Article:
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Review: Calculated Risk

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Calculated Risk: The Supersonic Life and Times of Gus Grissom
by George Leopold
Purdue Univ. Press, 2016
hardcover, 416 pp., illus.
ISBN 978-1-55753-745-4

In the history of US human spaceflight, Virgil I. “Gus” Grissom occupies a curious place. He was the second American in space, flying a suborbital Mercury flight in 1961,then commanded the first Gemini mission in 1965 and was to command the first Apollo mission in 1967. That arguably putting him on track to become one of the first people to set foot on the Moon. Yet, Grissom is best remembered for being rescued from his sinking Mercury capsule after splashdown when the hatch blew off—or was blown off by Grissom—prematurely, and for his death in a fire inside the Apollo 1 spacecraft in a pad test in January 1967.

Grissom, like NASA overall at the time, was afflicted with “go fever,” willing to overlook the mounting problems with the Apollo spacecraft.

The biography Calculated Risk, by George Leopold, is an effort to provide a fuller picture of Grissom’s life, and perhaps also rehabilitate his reputation. The book, Leopold writes in its introduction, is an effort to provide a fuller picture of the life of an astronaut who was “often a footnote” in the early years of the Space Age.

The book, after an introduction that foreshadowed the Apollo 1 accident, follows a conventional chronological approach, following Grissom’s childhood in a small Indiana town and a brief stint in the Army Air Corps at the end of World War II where he neither saw combat nor was trained to fly. Then came studies at Purdue University and joining the Air Force for flight training, combat in the Korean War, and becoming a test pilot.

A central part of the book is Grissom’s flight on Liberty Bell 7, the second Mercury mission, and the aftermath. Grissom was widely criticized then for appearing to blow the hatch prematurely, causing the capsule to sink and nearly costing him his life. That perception continues to this day, thanks in part to Tom Wolfe’s The Right Stuff and what Leopold calls the “cartoonish” film adaption. Leopold argues that there’s no evidence that Grissom accidentally or deliberately activated the plunger that blows the hatch: doing so required significant pressure, and the plunger’s recoil injured the hands of other astronauts who used it. He instead speculates that static electricity when a hook from the recovery helicopter touched the capsule set off the hatch.

Grissom’s recovery from that incident came through Gemini, whose development he supported to the point the spacecraft became nicknamed the “Gus-mobile.” He flew the first Gemini mission in 1965 with John Young, a three-orbit shakedown. That success, ironically, might be one reason he didn’t fly another mission: after serving as a backup on a couple other Gemini missions, Grissom was assigned to support the development of the Apollo spacecraft, earning command of its first mission.

That effort, of course, suffered from many problems. Leopold argues that Grissom knew the spacecraft’s development was troubled, and that flying that first mission would be exceptionally risky. Asked at a pre-flight press conference about his goals for the mission, Grissom said, “As far as we’re concerned, it’s a success if all three of us get back,” a statement at the time interpreted as a joke but which Leopold believes represented Grissom’s “dissatisfaction” with the spacecraft (an anecdote that Leopold mentions multiple times in the book.)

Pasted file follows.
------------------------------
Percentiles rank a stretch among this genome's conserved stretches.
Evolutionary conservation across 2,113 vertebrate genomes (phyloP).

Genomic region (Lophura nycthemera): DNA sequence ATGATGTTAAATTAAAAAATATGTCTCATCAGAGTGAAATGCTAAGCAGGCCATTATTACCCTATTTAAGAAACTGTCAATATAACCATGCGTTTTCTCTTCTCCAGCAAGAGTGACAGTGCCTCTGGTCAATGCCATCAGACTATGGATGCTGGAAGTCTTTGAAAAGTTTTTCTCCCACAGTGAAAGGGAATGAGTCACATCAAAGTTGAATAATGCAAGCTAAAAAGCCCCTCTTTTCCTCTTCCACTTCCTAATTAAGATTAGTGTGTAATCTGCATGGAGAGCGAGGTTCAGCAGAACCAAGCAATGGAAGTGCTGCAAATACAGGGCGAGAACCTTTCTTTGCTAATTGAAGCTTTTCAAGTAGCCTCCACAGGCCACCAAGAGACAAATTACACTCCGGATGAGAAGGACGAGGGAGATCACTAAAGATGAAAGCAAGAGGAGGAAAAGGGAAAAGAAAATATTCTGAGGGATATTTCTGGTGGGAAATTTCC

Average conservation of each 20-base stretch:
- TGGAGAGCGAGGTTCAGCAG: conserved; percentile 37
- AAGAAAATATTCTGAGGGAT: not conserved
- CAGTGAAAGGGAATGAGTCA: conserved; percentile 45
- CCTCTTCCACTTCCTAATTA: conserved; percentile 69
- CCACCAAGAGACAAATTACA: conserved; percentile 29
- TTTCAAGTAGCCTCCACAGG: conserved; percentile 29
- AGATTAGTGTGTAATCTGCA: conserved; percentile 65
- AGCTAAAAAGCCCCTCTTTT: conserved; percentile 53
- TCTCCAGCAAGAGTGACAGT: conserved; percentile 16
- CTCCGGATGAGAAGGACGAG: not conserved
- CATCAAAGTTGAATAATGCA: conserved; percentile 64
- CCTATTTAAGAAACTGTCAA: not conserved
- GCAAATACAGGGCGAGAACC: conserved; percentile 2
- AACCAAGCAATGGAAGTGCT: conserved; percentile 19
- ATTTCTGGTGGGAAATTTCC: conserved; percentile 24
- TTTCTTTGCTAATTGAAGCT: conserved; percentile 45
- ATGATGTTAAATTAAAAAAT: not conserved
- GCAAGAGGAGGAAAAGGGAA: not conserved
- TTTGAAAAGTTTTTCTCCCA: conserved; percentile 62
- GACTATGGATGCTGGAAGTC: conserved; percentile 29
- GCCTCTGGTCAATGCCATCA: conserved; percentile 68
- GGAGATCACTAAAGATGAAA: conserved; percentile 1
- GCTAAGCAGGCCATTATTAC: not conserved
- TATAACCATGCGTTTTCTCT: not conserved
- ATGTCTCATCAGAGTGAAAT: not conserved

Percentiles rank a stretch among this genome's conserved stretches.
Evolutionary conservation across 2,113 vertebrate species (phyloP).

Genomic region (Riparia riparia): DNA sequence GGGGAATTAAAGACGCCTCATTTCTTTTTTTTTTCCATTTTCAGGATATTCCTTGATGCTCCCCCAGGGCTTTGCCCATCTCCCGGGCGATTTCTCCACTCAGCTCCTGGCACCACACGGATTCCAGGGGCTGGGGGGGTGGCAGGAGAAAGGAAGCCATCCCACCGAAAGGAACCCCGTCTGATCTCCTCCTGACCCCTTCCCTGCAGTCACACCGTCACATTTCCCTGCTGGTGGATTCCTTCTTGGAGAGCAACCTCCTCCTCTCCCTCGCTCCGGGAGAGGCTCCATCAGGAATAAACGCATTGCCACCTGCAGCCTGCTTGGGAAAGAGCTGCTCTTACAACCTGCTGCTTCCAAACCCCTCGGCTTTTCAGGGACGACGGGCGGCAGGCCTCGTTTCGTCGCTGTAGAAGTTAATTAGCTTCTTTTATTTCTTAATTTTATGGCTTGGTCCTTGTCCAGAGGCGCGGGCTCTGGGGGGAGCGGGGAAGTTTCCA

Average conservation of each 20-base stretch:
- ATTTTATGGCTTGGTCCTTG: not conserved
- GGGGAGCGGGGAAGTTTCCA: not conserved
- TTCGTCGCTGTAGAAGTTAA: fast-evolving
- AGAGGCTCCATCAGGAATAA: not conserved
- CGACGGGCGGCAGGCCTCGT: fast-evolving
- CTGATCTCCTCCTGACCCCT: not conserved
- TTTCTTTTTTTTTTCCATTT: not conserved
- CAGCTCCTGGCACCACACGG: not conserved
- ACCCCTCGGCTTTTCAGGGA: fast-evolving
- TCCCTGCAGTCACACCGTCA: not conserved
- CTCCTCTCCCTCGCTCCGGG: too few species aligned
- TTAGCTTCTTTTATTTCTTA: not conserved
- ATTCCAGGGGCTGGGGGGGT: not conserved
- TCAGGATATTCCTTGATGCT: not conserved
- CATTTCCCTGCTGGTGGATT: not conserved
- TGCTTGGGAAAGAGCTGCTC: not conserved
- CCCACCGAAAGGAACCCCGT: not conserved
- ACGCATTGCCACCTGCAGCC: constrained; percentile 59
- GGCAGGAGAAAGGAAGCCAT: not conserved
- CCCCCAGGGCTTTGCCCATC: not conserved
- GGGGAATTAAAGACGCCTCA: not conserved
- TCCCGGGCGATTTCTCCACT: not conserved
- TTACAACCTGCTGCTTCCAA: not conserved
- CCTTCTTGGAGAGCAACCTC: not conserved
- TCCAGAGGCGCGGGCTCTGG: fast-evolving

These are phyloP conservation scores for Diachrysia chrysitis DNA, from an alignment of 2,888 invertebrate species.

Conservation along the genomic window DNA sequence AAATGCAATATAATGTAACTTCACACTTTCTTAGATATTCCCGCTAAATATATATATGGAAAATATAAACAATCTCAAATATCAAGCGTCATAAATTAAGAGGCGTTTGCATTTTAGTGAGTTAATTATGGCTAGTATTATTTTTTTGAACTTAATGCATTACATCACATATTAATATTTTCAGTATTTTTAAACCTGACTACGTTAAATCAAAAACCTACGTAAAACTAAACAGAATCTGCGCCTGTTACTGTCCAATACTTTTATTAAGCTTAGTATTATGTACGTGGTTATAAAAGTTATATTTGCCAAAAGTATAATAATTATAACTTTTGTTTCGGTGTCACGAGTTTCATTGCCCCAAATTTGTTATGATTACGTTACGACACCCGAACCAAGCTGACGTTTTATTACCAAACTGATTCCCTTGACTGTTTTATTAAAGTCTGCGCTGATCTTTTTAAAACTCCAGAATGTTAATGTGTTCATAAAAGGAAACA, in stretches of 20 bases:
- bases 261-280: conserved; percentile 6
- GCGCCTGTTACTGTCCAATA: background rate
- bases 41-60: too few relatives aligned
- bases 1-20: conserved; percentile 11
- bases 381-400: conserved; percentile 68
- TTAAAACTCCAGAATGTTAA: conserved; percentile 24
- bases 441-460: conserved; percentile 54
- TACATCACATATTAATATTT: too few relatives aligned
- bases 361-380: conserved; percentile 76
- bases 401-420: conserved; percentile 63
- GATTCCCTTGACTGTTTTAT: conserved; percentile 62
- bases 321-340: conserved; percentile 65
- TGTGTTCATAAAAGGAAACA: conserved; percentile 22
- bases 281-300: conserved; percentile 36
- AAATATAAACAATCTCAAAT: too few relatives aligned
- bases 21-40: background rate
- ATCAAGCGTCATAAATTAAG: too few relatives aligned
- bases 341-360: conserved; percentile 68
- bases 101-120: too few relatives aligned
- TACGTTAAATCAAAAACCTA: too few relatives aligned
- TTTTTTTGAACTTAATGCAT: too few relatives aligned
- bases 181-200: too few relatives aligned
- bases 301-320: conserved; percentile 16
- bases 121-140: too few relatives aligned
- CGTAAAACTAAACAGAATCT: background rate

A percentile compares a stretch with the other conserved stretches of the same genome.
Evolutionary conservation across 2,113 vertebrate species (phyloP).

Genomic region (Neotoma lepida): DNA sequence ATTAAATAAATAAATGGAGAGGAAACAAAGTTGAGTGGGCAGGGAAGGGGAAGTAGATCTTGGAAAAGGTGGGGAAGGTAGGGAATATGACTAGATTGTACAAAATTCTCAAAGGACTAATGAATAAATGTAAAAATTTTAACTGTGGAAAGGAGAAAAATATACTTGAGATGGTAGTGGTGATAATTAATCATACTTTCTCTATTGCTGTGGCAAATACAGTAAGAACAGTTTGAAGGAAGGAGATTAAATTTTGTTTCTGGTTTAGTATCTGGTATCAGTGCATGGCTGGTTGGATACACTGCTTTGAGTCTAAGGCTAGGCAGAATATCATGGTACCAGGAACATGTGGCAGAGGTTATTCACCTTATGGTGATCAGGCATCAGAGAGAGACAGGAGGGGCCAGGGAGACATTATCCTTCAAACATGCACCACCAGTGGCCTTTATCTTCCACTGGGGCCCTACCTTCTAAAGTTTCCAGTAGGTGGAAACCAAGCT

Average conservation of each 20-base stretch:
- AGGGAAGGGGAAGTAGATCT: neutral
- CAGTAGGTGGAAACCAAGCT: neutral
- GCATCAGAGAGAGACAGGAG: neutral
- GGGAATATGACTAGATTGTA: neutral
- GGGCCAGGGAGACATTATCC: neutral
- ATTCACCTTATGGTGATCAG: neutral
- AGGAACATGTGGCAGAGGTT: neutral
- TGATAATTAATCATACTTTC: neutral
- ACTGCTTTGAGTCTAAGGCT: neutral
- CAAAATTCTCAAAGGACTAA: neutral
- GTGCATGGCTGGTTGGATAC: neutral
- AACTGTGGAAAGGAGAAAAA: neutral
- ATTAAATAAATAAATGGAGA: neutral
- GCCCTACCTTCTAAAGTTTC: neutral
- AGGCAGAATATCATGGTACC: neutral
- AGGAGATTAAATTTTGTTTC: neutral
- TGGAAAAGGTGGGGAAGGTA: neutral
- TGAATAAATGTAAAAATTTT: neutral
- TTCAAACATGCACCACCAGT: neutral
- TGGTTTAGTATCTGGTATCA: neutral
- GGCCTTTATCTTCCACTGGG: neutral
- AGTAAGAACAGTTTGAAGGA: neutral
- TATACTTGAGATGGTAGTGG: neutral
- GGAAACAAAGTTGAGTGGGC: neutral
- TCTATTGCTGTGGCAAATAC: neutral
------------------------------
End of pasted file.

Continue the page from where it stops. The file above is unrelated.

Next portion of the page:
Grissom took, as the book’s title suggests, calculated risks, but in the end the risks caught up with him.

If Grissom was so unhappy with the spacecraft, why not do more about it, or even quit the mission? Leopold concludes that Grissom, like NASA overall at the time, was afflicted with “go fever,” willing to overlook the mounting problems with the Apollo spacecraft in order to keep the mission, and the overall effort to land humans on the Moon by the end of the decade, on track. “Grissom and his crew were gambling that the growing list of problems with the spacecraft would somehow be fixed in time for the February launch,” he wrote, a bet that would cost the three-man crew their lives.

While Calculated Risk is clearly an effort to help improve Grissom’s reputation, Leopold does help puncture some of the mythology around his life. After the Apollo 1 accident, Grissom was attributed as the source of a brief but elegant statement: “If we die, we want people to accept it. We’re in a risky business, and we hope that if anything happens to us it will not delay the program. The conquest of space is worth the risk of life.” Leopold finds no firm evidence that Grissom ever said that, and its eloquence would be out of character for a man who, when asked extemporaneously to speak to Atlas rocket workers, simply said, “Well, do good work.”

Another chapter, titled “Extracurricular Activities,” brings up allegations of marital infidelity. It’s not clear how serious they were—he notes “several accounts” that claimed a woman who considered herself Grissom’s girlfriend attended his funeral—but it was clear that his astronaut career, which left him little time at home, was damaging his relationship with his wife Betty. “Had he lived, it’s unlikely their marriage would have survived the strains and temptations of being an astronaut and a public figure,” Leopold concludes, a fate of many other astronaut marriages.

So what’s the message to take away from Calculated Risk? Yes, Grissom was flawed, but who isn’t? He took, as the book’s title suggests, calculated risks, but in the end the risks caught up with him. “But better in the end to have embraced the risk,” Leopold writes, “to know that one had lived, done something worthwhile, to have gone somewhere.” And Grissom indeed did something worthwhile and went somewhere.